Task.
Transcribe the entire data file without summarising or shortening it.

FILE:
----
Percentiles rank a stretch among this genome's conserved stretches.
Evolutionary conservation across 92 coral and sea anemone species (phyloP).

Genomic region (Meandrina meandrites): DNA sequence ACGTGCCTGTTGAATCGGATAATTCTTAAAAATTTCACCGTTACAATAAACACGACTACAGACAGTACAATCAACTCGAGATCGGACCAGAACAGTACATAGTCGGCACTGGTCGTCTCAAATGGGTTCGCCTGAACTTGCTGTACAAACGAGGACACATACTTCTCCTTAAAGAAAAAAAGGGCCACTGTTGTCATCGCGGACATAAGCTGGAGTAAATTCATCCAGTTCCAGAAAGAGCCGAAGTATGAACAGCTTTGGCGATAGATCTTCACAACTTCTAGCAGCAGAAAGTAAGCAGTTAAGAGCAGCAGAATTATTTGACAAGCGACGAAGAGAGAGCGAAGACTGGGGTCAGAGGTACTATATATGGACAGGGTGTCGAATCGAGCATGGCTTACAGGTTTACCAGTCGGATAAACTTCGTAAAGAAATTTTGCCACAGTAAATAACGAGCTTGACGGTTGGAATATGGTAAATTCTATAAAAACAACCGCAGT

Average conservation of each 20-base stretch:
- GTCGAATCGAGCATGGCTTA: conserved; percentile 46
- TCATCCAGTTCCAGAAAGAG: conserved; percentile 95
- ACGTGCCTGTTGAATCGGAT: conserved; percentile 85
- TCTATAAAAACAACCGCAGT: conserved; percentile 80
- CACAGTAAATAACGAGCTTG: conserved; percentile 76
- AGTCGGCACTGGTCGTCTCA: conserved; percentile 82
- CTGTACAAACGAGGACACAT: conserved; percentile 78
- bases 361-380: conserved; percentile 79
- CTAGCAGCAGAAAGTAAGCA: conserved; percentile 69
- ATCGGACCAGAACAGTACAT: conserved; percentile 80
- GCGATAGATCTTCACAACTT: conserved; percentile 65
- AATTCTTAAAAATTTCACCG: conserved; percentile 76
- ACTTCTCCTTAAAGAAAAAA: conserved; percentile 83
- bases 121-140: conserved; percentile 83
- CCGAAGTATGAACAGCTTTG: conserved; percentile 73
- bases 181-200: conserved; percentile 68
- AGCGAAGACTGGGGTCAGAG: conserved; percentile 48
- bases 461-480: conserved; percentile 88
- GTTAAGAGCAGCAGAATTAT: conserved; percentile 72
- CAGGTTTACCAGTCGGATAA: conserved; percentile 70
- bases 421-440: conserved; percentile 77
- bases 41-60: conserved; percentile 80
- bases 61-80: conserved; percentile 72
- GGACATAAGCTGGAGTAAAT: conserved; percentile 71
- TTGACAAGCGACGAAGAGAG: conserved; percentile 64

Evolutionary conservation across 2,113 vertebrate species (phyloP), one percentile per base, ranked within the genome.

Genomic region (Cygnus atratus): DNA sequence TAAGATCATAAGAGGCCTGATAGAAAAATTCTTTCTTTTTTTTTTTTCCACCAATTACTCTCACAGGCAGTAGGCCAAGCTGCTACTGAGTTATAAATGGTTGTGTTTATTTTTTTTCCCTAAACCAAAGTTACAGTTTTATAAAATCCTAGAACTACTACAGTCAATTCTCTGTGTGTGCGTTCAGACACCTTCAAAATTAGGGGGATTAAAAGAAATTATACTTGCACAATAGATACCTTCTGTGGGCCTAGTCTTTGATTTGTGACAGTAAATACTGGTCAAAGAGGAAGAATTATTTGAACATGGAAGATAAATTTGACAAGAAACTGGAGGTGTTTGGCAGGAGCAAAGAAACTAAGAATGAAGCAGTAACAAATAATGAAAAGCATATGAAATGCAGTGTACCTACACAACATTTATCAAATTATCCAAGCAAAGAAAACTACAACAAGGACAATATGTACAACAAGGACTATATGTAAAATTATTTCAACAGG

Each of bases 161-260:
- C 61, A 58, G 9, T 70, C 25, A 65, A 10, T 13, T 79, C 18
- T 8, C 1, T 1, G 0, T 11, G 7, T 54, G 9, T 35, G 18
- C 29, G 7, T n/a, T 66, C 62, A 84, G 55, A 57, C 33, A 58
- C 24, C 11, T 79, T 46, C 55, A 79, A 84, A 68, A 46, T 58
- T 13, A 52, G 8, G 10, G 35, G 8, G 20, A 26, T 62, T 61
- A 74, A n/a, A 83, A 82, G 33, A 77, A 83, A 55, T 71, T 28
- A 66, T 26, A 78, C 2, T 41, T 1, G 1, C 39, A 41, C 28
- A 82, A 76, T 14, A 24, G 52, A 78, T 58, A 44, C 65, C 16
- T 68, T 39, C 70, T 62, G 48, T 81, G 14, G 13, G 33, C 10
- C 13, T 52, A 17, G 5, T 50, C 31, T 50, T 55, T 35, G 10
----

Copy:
Percentiles rank a stretch among this genome's conserved stretches.
Evolutionary conservation across 92 coral and sea anemone species (phyloP).

Genomic region (Meandrina meandrites): DNA sequence ACGTGCCTGTTGAATCGGATAATTCTTAAAAATTTCACCGTTACAATAAACACGACTACAGACAGTACAATCAACTCGAGATCGGACCAGAACAGTACATAGTCGGCACTGGTCGTCTCAAATGGGTTCGCCTGAACTTGCTGTACAAACGAGGACACATACTTCTCCTTAAAGAAAAAAAGGGCCACTGTTGTCATCGCGGACATAAGCTGGAGTAAATTCATCCAGTTCCAGAAAGAGCCGAAGTATGAACAGCTTTGGCGATAGATCTTCACAACTTCTAGCAGCAGAAAGTAAGCAGTTAAGAGCAGCAGAATTATTTGACAAGCGACGAAGAGAGAGCGAAGACTGGGGTCAGAGGTACTATATATGGACAGGGTGTCGAATCGAGCATGGCTTACAGGTTTACCAGTCGGATAAACTTCGTAAAGAAATTTTGCCACAGTAAATAACGAGCTTGACGGTTGGAATATGGTAAATTCTATAAAAACAACCGCAGT

Average conservation of each 20-base stretch:
- GTCGAATCGAGCATGGCTTA: conserved; percentile 46
- TCATCCAGTTCCAGAAAGAG: conserved; percentile 95
- ACGTGCCTGTTGAATCGGAT: conserved; percentile 85
- TCTATAAAAACAACCGCAGT: conserved; percentile 80
- CACAGTAAATAACGAGCTTG: conserved; percentile 76
- AGTCGGCACTGGTCGTCTCA: conserved; percentile 82
- CTGTACAAACGAGGACACAT: conserved; percentile 78
- bases 361-380: conserved; percentile 79
- CTAGCAGCAGAAAGTAAGCA: conserved; percentile 69
- ATCGGACCAGAACAGTACAT: conserved; percentile 80
- GCGATAGATCTTCACAACTT: conserved; percentile 65
- AATTCTTAAAAATTTCACCG: conserved; percentile 76
- ACTTCTCCTTAAAGAAAAAA: conserved; percentile 83
- bases 121-140: conserved; percentile 83
- CCGAAGTATGAACAGCTTTG: conserved; percentile 73
- bases 181-200: conserved; percentile 68
- AGCGAAGACTGGGGTCAGAG: conserved; percentile 48
- bases 461-480: conserved; percentile 88
- GTTAAGAGCAGCAGAATTAT: conserved; percentile 72
- CAGGTTTACCAGTCGGATAA: conserved; percentile 70
- bases 421-440: conserved; percentile 77
- bases 41-60: conserved; percentile 80
- bases 61-80: conserved; percentile 72
- GGACATAAGCTGGAGTAAAT: conserved; percentile 71
- TTGACAAGCGACGAAGAGAG: conserved; percentile 64

Evolutionary conservation across 2,113 vertebrate species (phyloP), one percentile per base, ranked within the genome.

Genomic region (Cygnus atratus): DNA sequence TAAGATCATAAGAGGCCTGATAGAAAAATTCTTTCTTTTTTTTTTTTCCACCAATTACTCTCACAGGCAGTAGGCCAAGCTGCTACTGAGTTATAAATGGTTGTGTTTATTTTTTTTCCCTAAACCAAAGTTACAGTTTTATAAAATCCTAGAACTACTACAGTCAATTCTCTGTGTGTGCGTTCAGACACCTTCAAAATTAGGGGGATTAAAAGAAATTATACTTGCACAATAGATACCTTCTGTGGGCCTAGTCTTTGATTTGTGACAGTAAATACTGGTCAAAGAGGAAGAATTATTTGAACATGGAAGATAAATTTGACAAGAAACTGGAGGTGTTTGGCAGGAGCAAAGAAACTAAGAATGAAGCAGTAACAAATAATGAAAAGCATATGAAATGCAGTGTACCTACACAACATTTATCAAATTATCCAAGCAAAGAAAACTACAACAAGGACAATATGTACAACAAGGACTATATGTAAAATTATTTCAACAGG

Each of bases 161-260:
- C 61, A 58, G 9, T 70, C 25, A 65, A 10, T 13, T 79, C 18
- T 8, C 1, T 1, G 0, T 11, G 7, T 54, G 9, T 35, G 18
- C 29, G 7, T n/a, T 66, C 62, A 84, G 55, A 57, C 33, A 58
- C 24, C 11, T 79, T 46, C 55, A 79, A 84, A 68, A 46, T 58
- T 13, A 52, G 8, G 10, G 35, G 8, G 20, A 26, T 62, T 61
- A 74, A n/a, A 83, A 82, G 33, A 77, A 83, A 55, T 71, T 28
- A 66, T 26, A 78, C 2, T 41, T 1, G 1, C 39, A 41, C 28
- A 82, A 76, T 14, A 24, G 52, A 78, T 58, A 44, C 65, C 16
- T 68, T 39, C 70, T 62, G 48, T 81, G 14, G 13, G 33, C 10
- C 13, T 52, A 17, G 5, T 50, C 31, T 50, T 55, T 35, G 10